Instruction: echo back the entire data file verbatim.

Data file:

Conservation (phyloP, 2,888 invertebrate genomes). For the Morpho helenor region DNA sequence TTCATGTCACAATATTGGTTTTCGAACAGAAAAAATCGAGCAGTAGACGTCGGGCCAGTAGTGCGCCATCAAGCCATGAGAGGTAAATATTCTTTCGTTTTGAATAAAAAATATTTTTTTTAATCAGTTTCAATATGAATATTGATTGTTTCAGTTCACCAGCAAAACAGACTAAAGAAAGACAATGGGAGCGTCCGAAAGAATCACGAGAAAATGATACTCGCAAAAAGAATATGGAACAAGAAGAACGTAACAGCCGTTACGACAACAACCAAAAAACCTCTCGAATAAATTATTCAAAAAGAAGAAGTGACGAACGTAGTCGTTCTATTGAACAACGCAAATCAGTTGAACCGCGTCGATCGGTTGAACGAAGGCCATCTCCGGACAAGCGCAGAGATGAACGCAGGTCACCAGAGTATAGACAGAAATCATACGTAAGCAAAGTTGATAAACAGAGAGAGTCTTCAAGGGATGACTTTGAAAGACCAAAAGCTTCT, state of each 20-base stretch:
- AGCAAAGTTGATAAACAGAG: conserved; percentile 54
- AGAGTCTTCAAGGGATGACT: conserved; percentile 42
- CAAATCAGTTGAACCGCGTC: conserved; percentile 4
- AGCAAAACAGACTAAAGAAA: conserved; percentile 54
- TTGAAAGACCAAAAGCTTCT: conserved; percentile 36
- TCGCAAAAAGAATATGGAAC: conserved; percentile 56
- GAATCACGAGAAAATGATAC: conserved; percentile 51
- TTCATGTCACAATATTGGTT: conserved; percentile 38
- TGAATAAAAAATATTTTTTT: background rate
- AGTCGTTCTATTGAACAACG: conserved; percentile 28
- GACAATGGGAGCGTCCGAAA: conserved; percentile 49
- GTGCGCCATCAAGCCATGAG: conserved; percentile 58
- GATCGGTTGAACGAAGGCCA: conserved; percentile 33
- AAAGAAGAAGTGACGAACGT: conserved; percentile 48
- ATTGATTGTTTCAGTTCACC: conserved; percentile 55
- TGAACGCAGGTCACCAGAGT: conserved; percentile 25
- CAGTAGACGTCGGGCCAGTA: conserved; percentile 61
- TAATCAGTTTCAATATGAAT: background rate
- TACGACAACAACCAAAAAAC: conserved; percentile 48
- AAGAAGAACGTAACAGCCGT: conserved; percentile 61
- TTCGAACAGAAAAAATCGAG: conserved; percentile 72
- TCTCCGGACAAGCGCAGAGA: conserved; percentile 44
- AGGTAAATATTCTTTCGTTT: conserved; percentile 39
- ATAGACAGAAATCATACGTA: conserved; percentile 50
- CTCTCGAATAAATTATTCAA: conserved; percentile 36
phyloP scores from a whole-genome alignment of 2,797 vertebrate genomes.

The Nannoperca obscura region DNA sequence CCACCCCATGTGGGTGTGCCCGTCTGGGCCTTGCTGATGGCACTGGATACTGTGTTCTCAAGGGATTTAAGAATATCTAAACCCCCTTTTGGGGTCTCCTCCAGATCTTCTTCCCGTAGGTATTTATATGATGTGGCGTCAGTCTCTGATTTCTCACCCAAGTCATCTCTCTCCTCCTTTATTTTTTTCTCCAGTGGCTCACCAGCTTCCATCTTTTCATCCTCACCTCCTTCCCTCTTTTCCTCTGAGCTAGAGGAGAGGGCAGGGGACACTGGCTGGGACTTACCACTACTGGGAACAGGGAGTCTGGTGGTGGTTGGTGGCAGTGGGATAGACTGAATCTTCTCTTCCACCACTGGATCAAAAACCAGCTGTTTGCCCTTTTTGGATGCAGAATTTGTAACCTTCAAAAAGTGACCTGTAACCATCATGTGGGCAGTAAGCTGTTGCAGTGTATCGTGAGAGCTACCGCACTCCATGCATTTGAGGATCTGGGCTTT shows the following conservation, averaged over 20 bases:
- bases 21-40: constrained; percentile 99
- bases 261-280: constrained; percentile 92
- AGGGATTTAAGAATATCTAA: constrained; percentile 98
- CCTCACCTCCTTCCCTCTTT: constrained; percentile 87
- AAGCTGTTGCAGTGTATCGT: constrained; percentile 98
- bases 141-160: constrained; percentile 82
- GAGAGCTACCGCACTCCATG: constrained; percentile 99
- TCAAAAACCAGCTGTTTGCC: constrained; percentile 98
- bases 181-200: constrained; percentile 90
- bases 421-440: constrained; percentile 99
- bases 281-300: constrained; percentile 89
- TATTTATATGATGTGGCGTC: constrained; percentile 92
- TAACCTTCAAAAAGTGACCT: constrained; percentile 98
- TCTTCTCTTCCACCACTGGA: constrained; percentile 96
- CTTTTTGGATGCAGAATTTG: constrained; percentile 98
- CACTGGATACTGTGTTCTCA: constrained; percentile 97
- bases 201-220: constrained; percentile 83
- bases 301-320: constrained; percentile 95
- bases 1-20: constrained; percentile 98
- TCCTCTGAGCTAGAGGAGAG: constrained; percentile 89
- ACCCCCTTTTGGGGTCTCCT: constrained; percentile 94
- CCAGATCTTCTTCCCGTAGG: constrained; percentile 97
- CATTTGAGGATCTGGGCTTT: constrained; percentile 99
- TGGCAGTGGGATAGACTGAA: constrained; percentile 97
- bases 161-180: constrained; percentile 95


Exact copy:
Conservation (phyloP, 2,888 invertebrate genomes). For the Morpho helenor region DNA sequence TTCATGTCACAATATTGGTTTTCGAACAGAAAAAATCGAGCAGTAGACGTCGGGCCAGTAGTGCGCCATCAAGCCATGAGAGGTAAATATTCTTTCGTTTTGAATAAAAAATATTTTTTTTAATCAGTTTCAATATGAATATTGATTGTTTCAGTTCACCAGCAAAACAGACTAAAGAAAGACAATGGGAGCGTCCGAAAGAATCACGAGAAAATGATACTCGCAAAAAGAATATGGAACAAGAAGAACGTAACAGCCGTTACGACAACAACCAAAAAACCTCTCGAATAAATTATTCAAAAAGAAGAAGTGACGAACGTAGTCGTTCTATTGAACAACGCAAATCAGTTGAACCGCGTCGATCGGTTGAACGAAGGCCATCTCCGGACAAGCGCAGAGATGAACGCAGGTCACCAGAGTATAGACAGAAATCATACGTAAGCAAAGTTGATAAACAGAGAGAGTCTTCAAGGGATGACTTTGAAAGACCAAAAGCTTCT, state of each 20-base stretch:
- AGCAAAGTTGATAAACAGAG: conserved; percentile 54
- AGAGTCTTCAAGGGATGACT: conserved; percentile 42
- CAAATCAGTTGAACCGCGTC: conserved; percentile 4
- AGCAAAACAGACTAAAGAAA: conserved; percentile 54
- TTGAAAGACCAAAAGCTTCT: conserved; percentile 36
- TCGCAAAAAGAATATGGAAC: conserved; percentile 56
- GAATCACGAGAAAATGATAC: conserved; percentile 51
- TTCATGTCACAATATTGGTT: conserved; percentile 38
- TGAATAAAAAATATTTTTTT: background rate
- AGTCGTTCTATTGAACAACG: conserved; percentile 28
- GACAATGGGAGCGTCCGAAA: conserved; percentile 49
- GTGCGCCATCAAGCCATGAG: conserved; percentile 58
- GATCGGTTGAACGAAGGCCA: conserved; percentile 33
- AAAGAAGAAGTGACGAACGT: conserved; percentile 48
- ATTGATTGTTTCAGTTCACC: conserved; percentile 55
- TGAACGCAGGTCACCAGAGT: conserved; percentile 25
- CAGTAGACGTCGGGCCAGTA: conserved; percentile 61
- TAATCAGTTTCAATATGAAT: background rate
- TACGACAACAACCAAAAAAC: conserved; percentile 48
- AAGAAGAACGTAACAGCCGT: conserved; percentile 61
- TTCGAACAGAAAAAATCGAG: conserved; percentile 72
- TCTCCGGACAAGCGCAGAGA: conserved; percentile 44
- AGGTAAATATTCTTTCGTTT: conserved; percentile 39
- ATAGACAGAAATCATACGTA: conserved; percentile 50
- CTCTCGAATAAATTATTCAA: conserved; percentile 36
phyloP scores from a whole-genome alignment of 2,797 vertebrate genomes.

The Nannoperca obscura region DNA sequence CCACCCCATGTGGGTGTGCCCGTCTGGGCCTTGCTGATGGCACTGGATACTGTGTTCTCAAGGGATTTAAGAATATCTAAACCCCCTTTTGGGGTCTCCTCCAGATCTTCTTCCCGTAGGTATTTATATGATGTGGCGTCAGTCTCTGATTTCTCACCCAAGTCATCTCTCTCCTCCTTTATTTTTTTCTCCAGTGGCTCACCAGCTTCCATCTTTTCATCCTCACCTCCTTCCCTCTTTTCCTCTGAGCTAGAGGAGAGGGCAGGGGACACTGGCTGGGACTTACCACTACTGGGAACAGGGAGTCTGGTGGTGGTTGGTGGCAGTGGGATAGACTGAATCTTCTCTTCCACCACTGGATCAAAAACCAGCTGTTTGCCCTTTTTGGATGCAGAATTTGTAACCTTCAAAAAGTGACCTGTAACCATCATGTGGGCAGTAAGCTGTTGCAGTGTATCGTGAGAGCTACCGCACTCCATGCATTTGAGGATCTGGGCTTT shows the following conservation, averaged over 20 bases:
- bases 21-40: constrained; percentile 99
- bases 261-280: constrained; percentile 92
- AGGGATTTAAGAATATCTAA: constrained; percentile 98
- CCTCACCTCCTTCCCTCTTT: constrained; percentile 87
- AAGCTGTTGCAGTGTATCGT: constrained; percentile 98
- bases 141-160: constrained; percentile 82
- GAGAGCTACCGCACTCCATG: constrained; percentile 99
- TCAAAAACCAGCTGTTTGCC: constrained; percentile 98
- bases 181-200: constrained; percentile 90
- bases 421-440: constrained; percentile 99
- bases 281-300: constrained; percentile 89
- TATTTATATGATGTGGCGTC: constrained; percentile 92
- TAACCTTCAAAAAGTGACCT: constrained; percentile 98
- TCTTCTCTTCCACCACTGGA: constrained; percentile 96
- CTTTTTGGATGCAGAATTTG: constrained; percentile 98
- CACTGGATACTGTGTTCTCA: constrained; percentile 97
- bases 201-220: constrained; percentile 83
- bases 301-320: constrained; percentile 95
- bases 1-20: constrained; percentile 98
- TCCTCTGAGCTAGAGGAGAG: constrained; percentile 89
- ACCCCCTTTTGGGGTCTCCT: constrained; percentile 94
- CCAGATCTTCTTCCCGTAGG: constrained; percentile 97
- CATTTGAGGATCTGGGCTTT: constrained; percentile 99
- TGGCAGTGGGATAGACTGAA: constrained; percentile 97
- bases 161-180: constrained; percentile 95